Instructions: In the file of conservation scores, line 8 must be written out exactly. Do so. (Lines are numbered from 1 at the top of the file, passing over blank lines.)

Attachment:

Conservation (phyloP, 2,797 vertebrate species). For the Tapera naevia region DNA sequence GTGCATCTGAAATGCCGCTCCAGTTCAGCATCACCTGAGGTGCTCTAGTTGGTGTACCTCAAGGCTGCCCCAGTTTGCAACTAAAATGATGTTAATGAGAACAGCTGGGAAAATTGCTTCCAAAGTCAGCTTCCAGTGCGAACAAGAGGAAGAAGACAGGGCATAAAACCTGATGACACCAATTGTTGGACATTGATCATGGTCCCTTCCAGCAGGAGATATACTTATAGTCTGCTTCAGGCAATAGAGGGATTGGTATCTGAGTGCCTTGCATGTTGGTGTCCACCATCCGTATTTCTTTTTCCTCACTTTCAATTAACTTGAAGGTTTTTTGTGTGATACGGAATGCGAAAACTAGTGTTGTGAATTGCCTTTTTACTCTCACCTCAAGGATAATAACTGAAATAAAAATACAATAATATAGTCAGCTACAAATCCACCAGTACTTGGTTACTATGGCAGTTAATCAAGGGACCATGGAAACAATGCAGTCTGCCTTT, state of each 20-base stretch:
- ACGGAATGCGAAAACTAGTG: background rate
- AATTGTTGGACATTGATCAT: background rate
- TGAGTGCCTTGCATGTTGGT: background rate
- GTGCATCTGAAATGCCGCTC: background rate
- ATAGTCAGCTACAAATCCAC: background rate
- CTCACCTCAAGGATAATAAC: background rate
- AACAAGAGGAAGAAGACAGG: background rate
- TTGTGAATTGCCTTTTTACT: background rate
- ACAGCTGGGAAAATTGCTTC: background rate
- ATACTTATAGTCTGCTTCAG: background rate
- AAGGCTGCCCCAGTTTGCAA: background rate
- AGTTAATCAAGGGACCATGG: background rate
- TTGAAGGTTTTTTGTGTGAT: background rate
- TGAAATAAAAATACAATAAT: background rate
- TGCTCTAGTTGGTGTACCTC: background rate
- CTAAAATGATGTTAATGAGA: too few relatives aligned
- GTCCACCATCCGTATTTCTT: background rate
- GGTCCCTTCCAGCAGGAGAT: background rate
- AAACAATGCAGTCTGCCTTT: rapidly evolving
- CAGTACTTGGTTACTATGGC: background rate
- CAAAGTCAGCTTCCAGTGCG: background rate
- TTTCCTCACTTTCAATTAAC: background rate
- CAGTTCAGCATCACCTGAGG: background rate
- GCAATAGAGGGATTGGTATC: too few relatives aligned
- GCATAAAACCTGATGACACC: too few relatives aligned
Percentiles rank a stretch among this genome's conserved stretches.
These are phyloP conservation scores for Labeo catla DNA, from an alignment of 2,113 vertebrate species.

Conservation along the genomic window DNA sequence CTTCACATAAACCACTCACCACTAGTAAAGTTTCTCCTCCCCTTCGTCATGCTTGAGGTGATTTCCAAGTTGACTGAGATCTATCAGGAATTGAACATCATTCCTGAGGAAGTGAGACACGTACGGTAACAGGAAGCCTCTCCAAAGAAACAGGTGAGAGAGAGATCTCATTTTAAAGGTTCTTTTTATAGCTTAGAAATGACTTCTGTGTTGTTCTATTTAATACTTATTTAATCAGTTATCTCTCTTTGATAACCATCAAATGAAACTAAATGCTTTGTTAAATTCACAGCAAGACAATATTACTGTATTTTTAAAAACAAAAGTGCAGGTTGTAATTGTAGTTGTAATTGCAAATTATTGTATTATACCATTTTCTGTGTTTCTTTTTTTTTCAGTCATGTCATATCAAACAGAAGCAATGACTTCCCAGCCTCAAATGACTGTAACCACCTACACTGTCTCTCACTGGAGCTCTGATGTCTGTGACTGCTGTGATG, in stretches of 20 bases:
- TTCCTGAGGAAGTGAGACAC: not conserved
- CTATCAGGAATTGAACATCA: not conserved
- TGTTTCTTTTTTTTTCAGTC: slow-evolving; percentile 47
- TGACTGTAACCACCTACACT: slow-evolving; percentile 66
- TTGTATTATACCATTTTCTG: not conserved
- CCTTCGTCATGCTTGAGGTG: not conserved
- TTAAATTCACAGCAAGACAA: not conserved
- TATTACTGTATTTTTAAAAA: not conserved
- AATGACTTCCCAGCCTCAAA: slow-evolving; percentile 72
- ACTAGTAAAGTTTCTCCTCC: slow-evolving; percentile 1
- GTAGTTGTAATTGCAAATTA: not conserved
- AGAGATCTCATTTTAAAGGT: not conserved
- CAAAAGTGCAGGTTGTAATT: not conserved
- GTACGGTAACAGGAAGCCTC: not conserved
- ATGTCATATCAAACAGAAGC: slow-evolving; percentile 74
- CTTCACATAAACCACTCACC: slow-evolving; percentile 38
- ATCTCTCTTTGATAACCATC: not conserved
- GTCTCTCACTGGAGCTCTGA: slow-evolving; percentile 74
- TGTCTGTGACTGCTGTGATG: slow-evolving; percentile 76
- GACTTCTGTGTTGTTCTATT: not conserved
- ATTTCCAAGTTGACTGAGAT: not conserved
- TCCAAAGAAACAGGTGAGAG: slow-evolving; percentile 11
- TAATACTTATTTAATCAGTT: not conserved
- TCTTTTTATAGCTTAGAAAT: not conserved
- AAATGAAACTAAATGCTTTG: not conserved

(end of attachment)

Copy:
- AACAAGAGGAAGAAGACAGG: background rate